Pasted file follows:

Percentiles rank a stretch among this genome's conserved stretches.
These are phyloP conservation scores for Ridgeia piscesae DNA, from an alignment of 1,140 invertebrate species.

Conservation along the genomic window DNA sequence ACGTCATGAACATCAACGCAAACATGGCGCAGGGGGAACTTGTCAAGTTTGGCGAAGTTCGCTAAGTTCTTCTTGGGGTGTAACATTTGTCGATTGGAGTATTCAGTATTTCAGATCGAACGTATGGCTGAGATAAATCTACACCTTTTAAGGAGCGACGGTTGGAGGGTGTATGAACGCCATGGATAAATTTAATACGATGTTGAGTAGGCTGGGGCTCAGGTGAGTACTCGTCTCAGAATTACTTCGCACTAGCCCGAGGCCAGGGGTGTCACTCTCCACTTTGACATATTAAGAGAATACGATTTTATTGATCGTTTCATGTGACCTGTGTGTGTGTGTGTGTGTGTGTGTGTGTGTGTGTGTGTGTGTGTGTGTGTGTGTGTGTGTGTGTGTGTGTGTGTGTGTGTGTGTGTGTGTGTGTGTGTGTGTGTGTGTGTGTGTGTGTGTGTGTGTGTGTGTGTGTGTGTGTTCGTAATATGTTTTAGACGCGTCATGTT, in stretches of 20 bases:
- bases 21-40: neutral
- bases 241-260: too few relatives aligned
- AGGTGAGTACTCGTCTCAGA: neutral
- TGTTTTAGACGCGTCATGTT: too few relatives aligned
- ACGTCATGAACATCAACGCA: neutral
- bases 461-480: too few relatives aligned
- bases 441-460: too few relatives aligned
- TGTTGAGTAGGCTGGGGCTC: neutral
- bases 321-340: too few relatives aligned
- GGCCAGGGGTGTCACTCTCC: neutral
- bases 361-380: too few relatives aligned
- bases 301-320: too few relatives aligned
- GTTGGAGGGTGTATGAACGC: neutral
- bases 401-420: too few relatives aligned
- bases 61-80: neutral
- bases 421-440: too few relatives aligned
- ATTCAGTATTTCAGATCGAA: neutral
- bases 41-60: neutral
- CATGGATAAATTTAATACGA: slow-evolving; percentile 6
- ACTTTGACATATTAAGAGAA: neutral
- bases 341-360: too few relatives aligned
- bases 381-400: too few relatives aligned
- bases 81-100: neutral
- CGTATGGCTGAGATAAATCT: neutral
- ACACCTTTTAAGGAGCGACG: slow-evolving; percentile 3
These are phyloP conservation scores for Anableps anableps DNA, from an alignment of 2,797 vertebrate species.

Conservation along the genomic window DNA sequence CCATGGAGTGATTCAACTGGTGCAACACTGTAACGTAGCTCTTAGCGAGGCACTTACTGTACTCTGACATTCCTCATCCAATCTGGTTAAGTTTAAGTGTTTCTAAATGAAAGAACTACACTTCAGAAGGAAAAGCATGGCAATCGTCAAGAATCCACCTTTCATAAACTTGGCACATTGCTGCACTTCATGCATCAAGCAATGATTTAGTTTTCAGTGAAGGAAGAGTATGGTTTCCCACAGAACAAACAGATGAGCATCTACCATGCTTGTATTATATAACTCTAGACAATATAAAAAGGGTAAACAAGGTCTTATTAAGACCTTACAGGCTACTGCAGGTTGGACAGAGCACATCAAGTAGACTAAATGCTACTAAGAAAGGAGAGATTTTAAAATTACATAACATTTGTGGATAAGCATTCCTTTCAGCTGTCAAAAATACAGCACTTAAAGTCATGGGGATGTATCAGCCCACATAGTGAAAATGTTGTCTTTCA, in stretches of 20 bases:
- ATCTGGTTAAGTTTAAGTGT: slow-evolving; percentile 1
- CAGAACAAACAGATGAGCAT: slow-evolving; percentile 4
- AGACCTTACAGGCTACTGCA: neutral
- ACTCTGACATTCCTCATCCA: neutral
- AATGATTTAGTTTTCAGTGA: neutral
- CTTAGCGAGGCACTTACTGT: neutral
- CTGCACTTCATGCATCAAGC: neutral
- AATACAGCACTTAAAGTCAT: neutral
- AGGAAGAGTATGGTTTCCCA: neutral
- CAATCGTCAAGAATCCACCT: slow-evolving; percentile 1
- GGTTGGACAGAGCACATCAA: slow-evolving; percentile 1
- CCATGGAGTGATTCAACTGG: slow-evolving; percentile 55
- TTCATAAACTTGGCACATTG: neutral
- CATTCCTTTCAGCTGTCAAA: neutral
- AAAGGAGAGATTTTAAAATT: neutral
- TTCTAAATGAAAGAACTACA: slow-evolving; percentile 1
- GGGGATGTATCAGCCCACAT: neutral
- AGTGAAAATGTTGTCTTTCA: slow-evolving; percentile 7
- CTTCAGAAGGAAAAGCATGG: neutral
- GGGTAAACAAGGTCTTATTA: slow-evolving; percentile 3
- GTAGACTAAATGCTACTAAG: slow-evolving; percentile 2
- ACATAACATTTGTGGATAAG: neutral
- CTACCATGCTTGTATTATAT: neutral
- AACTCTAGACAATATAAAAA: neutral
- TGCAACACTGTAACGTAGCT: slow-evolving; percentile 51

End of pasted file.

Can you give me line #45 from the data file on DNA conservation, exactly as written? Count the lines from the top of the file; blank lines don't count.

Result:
- AAAGGAGAGATTTTAAAATT: neutral